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External Dedicated Server and Writes to Player Data

Hello,


We use an external dedicated server. We know that generally a player can read/write their own data and read other players data. Is it possible to have our players to be able to read ONLY their data, but have our dedicated servers after a matched write any player data updates?


Thanks!


Best Answer

Hi Derek,


The control of how a player interacts with their own data is on the application level, that being, it is up to you to decide how your system interacts with the player data. There is no way to "forbid" writes to the player, but it is possible to restrict the interface to the player data on the application level through LogEvents and using the REST API. 


-Pádraig


Answer

Hi Derek,


The control of how a player interacts with their own data is on the application level, that being, it is up to you to decide how your system interacts with the player data. There is no way to "forbid" writes to the player, but it is possible to restrict the interface to the player data on the application level through LogEvents and using the REST API. 


-Pádraig


1 person likes this

Ah, okay.

I may need to look into GSparks a bit more then. I would have assumed that only an "admin" like user would be able to successfully modify data. 


So, what about this situation then. If I no dedicated server, and clients connected to a host-client. At the end of a match, this host client would calculate and submit the score of each player and GSparks could update all players this way? If this is true, what stops a tech savy player from hijacking their session and altering this "match end" event?

Well if you are using your dedicated server as the go-between (Client<->DedServ<->GameSparks), they wouldn't know the connection to gamesparks since that is on your server.

Thanks for the reply, Christopher.


I tried to explain in my last reply though a situation where there was no dedicated server and a client acted as the server.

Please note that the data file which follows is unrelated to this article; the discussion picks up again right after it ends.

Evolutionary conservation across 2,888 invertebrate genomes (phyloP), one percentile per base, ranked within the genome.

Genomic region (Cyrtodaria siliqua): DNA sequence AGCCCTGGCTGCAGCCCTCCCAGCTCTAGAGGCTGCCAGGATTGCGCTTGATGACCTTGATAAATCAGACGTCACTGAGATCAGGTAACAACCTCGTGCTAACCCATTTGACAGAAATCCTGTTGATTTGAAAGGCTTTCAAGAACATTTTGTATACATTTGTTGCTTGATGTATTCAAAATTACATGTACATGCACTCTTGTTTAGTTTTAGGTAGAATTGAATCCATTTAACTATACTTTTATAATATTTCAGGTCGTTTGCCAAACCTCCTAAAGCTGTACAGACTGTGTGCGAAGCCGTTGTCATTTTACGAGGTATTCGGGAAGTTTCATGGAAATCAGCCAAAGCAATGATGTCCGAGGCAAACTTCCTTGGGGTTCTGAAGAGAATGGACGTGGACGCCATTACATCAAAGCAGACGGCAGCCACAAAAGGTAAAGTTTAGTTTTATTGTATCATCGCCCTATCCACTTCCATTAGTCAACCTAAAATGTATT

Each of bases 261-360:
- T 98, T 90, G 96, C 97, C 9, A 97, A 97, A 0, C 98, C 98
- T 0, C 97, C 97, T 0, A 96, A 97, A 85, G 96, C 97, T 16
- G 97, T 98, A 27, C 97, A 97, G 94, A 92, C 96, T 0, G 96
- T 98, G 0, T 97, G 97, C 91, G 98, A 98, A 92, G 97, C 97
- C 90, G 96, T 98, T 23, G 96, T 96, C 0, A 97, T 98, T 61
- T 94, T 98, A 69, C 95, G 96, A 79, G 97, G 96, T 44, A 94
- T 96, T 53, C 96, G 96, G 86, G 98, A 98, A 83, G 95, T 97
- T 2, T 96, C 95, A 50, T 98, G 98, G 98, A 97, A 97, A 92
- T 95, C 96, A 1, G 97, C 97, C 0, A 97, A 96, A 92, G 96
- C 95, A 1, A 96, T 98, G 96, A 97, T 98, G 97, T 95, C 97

Ah, I thought the "no" was a typo for "on", my bad. There's a few good topics that cover this already if you want to google it. Better than I could explain probably.


But regardless, client/peer-to-peer networking is innately vulnerable to hacking, unless you specifically designate one player as the "host" to do the validity checks of actions. And with that, if the host is also a hacker, interesting stuff can occur. The only way to make sure that things are server-sided is to mirror the game state on the dedicated server and/or gamesparks and validate any user input. In that way, it shouldn't matter if a hacker sends an erroneous request to the server as you can simply error-out any request you don't need/use, or validate that the action coming in is "reasonable".


1 person likes this

Okay, that makes sense.


The situation where the host is a hacker would for sure be an issue in the client acting as server situation. They could potentially send modify the contents of a request. 


So, back to the original question of having "admin" users. Would the best approach be to have the dedicated server authenticate/login with GSparks as a "special" user which all designated servers will "login" as (can multiple devices be logged in as same user?) and when certain requests are made (such as updating player statistics) we check that the correct user is making the request.


Better way possibly?

It is possible to add privateData to a player on gamesparks that will designate their 'permissions', if you will. And in cloud-code, you can do a: 

require("IS_ADMIN");

 where IS_ADMIN checks if the privateData.userLevel >= some designated number for admin, if not, quits out without doing any processing (setScriptError).

Sorry, misunderstood again lol. There are credentials you can use that restrict actions. You can create a Credential just for the client, and use another credential (ie server) for the administration requests. In the credentials section, you can specifically designate which requests to enable/disable. So while the server will have full access based on one credential, the client connecting to gamesparks might use a different credential to connect that is minimal permissions.


1 person likes this

Perfect.


You rock, Christopher Bonnell!

Thank you very much.

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